A Canadian who saved a sick climber risking her own life near the summit of Mount Everest was honored Monday by Nepal's mountaineering community.
Meagan McGrath, 29, of Sudbury, Ontario, was honored for saving Usha Bista, a female climber from Nepal who had fallen sick on the way to the summit on May 21.
McGrath, an aerospace engineer with the Canadian Air Force, was coming down after scaling the 8,850-meter (29,035-foot) mountain when she came across Bista, who was suffering from cerebral edema, or swelling of the brain, which can be fatal if left untreated at a high altitude.
She flew Monday to Katmandu, where she was honored by the president of the Nepal Mountaineering Association, Ang Tshering, who called her a hero for saving Bista's life. She was given bouquets and yellow scarfs used for special occasions.
McGrath said she thought Bista was going to die when she found her barely conscious and leaning on the snowy slopes at an altitude of about 8,300 meters (27,225 feet).
"I saved her life but she was also dying in my hands too. It was a very tenuous situation. I did not have everything I needed to help her," McGrath told The Associated Press.
"Her condition was deteriorating to a point where I was very concerned that she would die."
McGrath was the first to come across Bista on the snowy trail and was then joined by another Western man and his Sherpa guide. They called other climbers for help.
Several climbers already at the last camp, South Col - at 8,000 meters (26,240 feet) - rushed to help, calling doctors at a lower camp for advice on immediate treatment. They wrapped her in a sleeping bag, tied her to a sled and dragged her down.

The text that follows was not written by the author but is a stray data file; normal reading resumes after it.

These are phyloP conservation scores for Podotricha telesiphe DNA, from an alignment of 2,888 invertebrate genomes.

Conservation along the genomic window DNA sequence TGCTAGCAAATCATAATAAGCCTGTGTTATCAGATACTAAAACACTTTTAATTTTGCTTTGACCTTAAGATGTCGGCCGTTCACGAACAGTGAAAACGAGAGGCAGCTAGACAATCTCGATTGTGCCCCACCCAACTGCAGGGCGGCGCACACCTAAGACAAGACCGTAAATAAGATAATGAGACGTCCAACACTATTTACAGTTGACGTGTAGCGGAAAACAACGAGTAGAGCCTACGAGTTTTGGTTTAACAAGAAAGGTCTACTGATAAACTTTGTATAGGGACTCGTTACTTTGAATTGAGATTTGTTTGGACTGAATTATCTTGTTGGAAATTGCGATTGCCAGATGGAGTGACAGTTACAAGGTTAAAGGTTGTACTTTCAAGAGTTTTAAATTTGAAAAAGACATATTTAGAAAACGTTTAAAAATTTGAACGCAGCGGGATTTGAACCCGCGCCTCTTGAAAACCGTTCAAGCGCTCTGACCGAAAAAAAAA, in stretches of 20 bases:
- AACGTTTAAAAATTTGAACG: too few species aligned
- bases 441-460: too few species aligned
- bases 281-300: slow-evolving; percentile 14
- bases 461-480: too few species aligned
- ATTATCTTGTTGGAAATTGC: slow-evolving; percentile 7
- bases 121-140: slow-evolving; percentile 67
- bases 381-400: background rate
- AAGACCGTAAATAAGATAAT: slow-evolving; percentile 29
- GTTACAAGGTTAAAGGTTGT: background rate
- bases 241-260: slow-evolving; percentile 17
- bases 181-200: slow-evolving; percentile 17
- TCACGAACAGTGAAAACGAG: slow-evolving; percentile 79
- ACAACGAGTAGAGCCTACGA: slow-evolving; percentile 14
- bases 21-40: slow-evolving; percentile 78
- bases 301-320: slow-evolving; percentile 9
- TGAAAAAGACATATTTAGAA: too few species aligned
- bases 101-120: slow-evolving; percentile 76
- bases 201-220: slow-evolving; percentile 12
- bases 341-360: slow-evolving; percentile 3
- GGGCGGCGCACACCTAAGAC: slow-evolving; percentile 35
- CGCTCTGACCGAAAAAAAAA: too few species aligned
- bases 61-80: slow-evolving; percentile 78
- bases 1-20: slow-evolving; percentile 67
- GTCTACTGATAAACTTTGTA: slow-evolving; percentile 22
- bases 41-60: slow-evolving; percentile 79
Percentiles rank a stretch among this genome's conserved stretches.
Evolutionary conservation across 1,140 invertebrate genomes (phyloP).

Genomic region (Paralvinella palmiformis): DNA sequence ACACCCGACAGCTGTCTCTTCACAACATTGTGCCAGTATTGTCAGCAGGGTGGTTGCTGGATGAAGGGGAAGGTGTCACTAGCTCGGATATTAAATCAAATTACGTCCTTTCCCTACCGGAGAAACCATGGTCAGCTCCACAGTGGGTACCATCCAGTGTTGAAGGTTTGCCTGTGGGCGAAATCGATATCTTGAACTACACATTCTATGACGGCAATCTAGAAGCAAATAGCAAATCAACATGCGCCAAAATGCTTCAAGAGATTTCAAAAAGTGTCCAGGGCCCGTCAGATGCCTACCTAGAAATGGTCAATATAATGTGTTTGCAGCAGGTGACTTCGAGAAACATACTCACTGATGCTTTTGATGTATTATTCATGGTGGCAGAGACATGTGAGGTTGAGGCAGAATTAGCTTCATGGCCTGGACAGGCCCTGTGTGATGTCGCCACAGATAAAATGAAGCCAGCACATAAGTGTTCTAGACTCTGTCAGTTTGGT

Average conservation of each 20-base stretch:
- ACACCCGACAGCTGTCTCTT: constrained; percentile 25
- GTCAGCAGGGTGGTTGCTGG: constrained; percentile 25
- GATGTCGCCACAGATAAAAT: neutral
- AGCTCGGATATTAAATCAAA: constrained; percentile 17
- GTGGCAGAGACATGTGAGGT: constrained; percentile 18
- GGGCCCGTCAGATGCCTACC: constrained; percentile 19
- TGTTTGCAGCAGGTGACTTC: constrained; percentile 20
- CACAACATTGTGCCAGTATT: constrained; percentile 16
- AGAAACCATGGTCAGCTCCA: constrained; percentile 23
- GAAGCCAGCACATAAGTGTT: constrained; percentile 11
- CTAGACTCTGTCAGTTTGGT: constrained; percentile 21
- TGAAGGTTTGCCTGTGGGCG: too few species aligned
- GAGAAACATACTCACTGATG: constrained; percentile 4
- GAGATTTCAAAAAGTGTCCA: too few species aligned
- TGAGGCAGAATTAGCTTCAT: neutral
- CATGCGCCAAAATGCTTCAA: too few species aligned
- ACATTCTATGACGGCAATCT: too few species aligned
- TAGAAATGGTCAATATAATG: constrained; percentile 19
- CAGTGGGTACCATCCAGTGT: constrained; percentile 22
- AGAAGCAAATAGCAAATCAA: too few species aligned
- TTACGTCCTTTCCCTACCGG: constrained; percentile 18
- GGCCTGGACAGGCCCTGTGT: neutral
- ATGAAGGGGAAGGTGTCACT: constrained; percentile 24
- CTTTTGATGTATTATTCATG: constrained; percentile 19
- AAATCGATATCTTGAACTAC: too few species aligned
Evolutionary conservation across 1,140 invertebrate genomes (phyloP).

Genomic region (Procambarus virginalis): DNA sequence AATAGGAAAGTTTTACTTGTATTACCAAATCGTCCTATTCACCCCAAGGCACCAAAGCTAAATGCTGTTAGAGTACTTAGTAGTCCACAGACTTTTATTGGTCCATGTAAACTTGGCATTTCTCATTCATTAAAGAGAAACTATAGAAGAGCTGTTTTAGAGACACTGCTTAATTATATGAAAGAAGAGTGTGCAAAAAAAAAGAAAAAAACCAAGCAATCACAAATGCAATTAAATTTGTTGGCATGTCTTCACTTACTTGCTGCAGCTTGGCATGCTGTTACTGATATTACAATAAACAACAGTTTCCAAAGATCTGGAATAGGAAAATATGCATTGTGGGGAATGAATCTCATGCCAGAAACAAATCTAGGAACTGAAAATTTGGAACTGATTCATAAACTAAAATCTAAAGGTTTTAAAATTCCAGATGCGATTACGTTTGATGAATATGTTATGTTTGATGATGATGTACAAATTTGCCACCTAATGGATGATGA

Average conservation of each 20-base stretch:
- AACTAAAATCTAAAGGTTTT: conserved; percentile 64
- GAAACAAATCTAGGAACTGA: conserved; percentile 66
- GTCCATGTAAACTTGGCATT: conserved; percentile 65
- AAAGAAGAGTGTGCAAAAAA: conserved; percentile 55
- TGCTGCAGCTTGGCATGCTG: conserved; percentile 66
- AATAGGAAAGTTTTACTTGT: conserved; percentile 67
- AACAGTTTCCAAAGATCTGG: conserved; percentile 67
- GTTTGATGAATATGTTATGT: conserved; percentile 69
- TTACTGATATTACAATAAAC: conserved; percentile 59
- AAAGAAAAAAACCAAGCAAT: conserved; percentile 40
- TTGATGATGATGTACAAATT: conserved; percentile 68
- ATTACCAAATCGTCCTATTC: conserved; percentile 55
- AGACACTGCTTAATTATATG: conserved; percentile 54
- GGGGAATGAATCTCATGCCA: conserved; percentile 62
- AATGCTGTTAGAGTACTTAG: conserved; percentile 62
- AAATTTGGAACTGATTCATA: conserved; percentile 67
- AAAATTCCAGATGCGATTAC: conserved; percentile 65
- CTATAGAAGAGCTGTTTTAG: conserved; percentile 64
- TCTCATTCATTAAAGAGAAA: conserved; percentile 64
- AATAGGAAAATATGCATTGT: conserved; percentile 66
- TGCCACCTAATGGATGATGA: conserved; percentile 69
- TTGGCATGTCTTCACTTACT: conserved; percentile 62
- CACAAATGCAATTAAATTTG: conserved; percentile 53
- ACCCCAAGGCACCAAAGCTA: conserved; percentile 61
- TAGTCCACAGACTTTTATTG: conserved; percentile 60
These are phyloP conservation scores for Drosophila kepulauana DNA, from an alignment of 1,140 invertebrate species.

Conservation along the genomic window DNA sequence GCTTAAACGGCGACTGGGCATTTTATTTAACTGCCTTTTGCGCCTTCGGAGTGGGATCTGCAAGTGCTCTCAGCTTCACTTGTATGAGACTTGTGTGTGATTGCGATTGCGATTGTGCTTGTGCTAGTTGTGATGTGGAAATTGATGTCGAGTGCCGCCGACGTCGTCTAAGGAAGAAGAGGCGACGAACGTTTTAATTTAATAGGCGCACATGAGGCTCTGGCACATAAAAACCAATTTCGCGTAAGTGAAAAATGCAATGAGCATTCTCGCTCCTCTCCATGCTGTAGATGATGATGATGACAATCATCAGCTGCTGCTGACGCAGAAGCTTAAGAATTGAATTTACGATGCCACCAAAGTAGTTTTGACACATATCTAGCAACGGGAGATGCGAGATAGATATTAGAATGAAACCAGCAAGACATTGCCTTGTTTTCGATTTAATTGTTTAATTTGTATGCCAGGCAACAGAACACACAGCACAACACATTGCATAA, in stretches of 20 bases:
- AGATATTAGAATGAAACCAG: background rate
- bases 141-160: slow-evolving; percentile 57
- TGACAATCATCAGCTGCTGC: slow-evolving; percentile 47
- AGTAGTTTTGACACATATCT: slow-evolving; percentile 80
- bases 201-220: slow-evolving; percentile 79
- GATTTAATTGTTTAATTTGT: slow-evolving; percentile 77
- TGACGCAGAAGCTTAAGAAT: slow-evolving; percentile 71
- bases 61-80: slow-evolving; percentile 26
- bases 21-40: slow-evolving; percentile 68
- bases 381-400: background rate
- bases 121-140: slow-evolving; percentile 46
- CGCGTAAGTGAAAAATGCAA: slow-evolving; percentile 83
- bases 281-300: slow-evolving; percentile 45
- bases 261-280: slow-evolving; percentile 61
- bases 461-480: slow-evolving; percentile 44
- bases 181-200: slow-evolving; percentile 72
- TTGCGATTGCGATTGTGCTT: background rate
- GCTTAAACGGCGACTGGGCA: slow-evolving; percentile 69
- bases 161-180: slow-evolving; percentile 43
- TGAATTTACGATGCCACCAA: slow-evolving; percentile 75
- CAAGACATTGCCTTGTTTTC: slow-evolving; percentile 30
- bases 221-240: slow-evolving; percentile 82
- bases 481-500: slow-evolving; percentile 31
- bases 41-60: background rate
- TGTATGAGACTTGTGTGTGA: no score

"I am glad I was the one person who started the chain I suppose, but I am glad someone jumped in," McGrath said.
"As we brought her down she was deteriorating," she said. "She started to became less conscious to the point of mumbling."
Bista has recovered, but is being treated for frostbitten fingers and toes.
In an interview on Sunday, Bista said her rescuers were like gods to her who saved her from Mount Everest's "death zone."
"I am indebted to these people for life. I can't believe the love and concern they showed to rescue me in spite of such a difficult situation," Bista said.
The final and most difficult part of the Everest climb - the area above the South Col - is nicknamed the "death zone." Rescues at that altitude are difficult because of the thin air, high winds, treacherous icy slopes and exhaustion.
Climbers afflicted with high altitude cerebral edema - a sudden, potentially fatal swelling of the brain - display confusion, hallucinations and semiconsciousness and need to descend immediately and receive oxygen and medication.
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